Because nobody warned me of this before I made granola the first time, I've made a lot of it in the last ten years. And although no batch went to waste, I was a bit unhappy with each. Most homemade-granola recipes contain many things that perplex me: a large amount of sugar when a little will do; an epic amount of fat—often melted butter, which seems awfully guilt-inducing for first-thing-in-the-morning fare; and directions that suggest that you stir and stir, which inhibits the clumping we unabashedly adore in store-bought granolas. Over the years, I've dialed back the sugar further and further, and still found the granola perfectly sweet. I've replaced butter with olive oil, which bakes up wonderfully, and scaled back the volume so that you don't end up with an oily mass that never clumps. And for the biggest clusters? An egg white. Nothing "glues" quite like protein.
But the real inspiration behind this recipe is my friend Anna, who brought me a jar of wheat-germ-studded walnut-and-dried-cherry granola weeks after my son was born. It was perfection; I don't think granola flavor gets any better than that. Anna and I met nearly a decade ago, when we both hated our jobs and daydreamed about quitting them to ice cupcakes all day. Seven years later, she's a pastry chef and I get to hang out with you all day, fiddling around with oats until I find my granola nirvana. With Anna's flavors and the big-cluster tricks I've picked up over the years, I don't think I'll get any closer than this.
3 cups (240 grams) old-fashioned rolled oats
1 cup (50 grams) unsweetened shredded or flaked coconut
1 cup (100 grams) walnuts, coarsely chopped
1/4 cup (25 grams) toasted wheat germ
2 tablespoons (30 ml) olive oil
1/2 teaspoon coarse salt
1/2 cup (120 ml; or increase to 2/3 cup if a sweeter granola is preferred) maple syrup [Eva's note: I used the lesser amount of maple syrup but used Grade B Amber for deeper maple flavour]
1/4 teaspoon ground cinnamon
1 large egg white
1 1/2 cups (215 grams) dried cherries or another dried fruit, diced if large pieces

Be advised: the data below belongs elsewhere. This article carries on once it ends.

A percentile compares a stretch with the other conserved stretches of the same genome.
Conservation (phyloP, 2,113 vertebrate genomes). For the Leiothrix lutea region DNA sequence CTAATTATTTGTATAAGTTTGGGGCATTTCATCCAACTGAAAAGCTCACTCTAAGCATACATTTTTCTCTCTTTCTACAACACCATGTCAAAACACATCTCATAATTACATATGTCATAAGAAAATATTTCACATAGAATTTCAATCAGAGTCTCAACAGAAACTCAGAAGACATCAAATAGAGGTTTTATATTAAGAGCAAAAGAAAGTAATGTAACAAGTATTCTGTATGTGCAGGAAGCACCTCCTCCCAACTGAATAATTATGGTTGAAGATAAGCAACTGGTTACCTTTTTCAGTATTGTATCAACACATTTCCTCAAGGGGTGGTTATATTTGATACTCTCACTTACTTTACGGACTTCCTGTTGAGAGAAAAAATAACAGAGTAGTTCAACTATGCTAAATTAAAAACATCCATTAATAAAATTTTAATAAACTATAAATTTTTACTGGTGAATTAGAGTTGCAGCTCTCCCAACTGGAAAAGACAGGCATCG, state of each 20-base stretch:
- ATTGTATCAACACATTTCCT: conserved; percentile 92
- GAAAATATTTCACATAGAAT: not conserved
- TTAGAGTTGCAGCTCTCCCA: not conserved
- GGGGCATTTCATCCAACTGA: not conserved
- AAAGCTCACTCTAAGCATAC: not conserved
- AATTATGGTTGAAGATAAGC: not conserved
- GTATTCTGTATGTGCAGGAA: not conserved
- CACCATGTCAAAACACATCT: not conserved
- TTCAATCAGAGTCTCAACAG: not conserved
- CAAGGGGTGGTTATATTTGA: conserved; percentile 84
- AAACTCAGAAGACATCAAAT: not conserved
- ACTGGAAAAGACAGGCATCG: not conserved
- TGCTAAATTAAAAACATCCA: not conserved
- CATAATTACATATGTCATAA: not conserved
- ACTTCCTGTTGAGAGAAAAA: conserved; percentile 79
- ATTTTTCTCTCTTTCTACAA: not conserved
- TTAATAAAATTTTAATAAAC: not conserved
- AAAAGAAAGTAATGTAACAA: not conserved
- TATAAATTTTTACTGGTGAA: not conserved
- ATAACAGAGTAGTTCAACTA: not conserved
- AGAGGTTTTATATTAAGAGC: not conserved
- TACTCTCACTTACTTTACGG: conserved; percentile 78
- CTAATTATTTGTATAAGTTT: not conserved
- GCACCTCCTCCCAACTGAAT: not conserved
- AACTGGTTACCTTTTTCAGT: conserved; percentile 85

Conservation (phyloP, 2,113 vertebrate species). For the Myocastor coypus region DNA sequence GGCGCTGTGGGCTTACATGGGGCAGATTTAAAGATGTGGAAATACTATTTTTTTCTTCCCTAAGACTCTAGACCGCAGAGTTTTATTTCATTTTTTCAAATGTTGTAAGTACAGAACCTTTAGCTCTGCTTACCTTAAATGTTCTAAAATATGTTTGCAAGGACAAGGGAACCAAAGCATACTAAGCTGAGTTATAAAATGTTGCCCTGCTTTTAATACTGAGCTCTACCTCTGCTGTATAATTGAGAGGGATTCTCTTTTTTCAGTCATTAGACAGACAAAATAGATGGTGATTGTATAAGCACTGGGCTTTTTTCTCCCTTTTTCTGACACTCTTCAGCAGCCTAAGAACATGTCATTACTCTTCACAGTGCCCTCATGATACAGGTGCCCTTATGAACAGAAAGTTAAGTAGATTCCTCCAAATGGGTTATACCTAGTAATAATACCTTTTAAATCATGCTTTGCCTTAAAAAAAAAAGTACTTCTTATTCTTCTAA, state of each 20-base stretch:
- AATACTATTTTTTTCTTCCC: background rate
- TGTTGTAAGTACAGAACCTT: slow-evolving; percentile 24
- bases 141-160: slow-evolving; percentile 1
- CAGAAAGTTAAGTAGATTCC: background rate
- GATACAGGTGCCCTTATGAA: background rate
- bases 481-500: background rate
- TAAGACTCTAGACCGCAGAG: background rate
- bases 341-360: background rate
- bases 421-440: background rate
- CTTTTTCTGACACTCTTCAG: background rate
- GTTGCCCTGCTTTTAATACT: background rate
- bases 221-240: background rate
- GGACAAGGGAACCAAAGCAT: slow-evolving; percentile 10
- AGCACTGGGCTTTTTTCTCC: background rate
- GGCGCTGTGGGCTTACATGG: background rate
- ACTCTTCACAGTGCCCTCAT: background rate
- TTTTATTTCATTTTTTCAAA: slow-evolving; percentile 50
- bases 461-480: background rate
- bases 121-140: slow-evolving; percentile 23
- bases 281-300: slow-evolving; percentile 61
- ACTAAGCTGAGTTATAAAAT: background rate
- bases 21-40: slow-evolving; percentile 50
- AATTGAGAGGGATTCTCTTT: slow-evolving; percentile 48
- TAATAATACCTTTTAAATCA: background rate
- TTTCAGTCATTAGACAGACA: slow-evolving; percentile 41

Preheat your oven to 300 degrees. Combine all ingredients but the egg white and dried fruit in a large bowl, tossing to coat evenly. Whisk the egg white in a small bowl until frothy. Stir into the granola mixture, distributing it throughout. Spread it in a single layer on a parchment-lined baking sheet. Bake for 45 to 55 minutes. About halfway through the baking time, use a large spatula to turn over sections of the granola carefully, breaking them up as little as possible. Rotate the pan if granola is baking unevenly. When it is evenly browned and feels dry to the touch, transfer the pan from the oven to the cooling rack. Cool completely. Once it's completely cool, break up granola into whatever size clusters delight you. Sprinkle in dried fruit.
The granola keeps at room temperature in an airtight container for 2 weeks. It keeps even longer in the freezer, if you're the stockpiling type.
Excerpted from The Smitten Kitchen Cookbook by Deb Perelman. Copyright © 2012 Deb Perelman. Excerpted by permission of Appetite, a division of Random House of Canada Limited. All rights reserved. No part of this excerpt may be reproduced or reprinted without permission in writing from the publisher.
Photos © 2012 Eva Quan
All test recipes are made by Eva Quan in a tres bijou (read: cramped) home kitchen. All errors and culinary mis-steps are generally her own.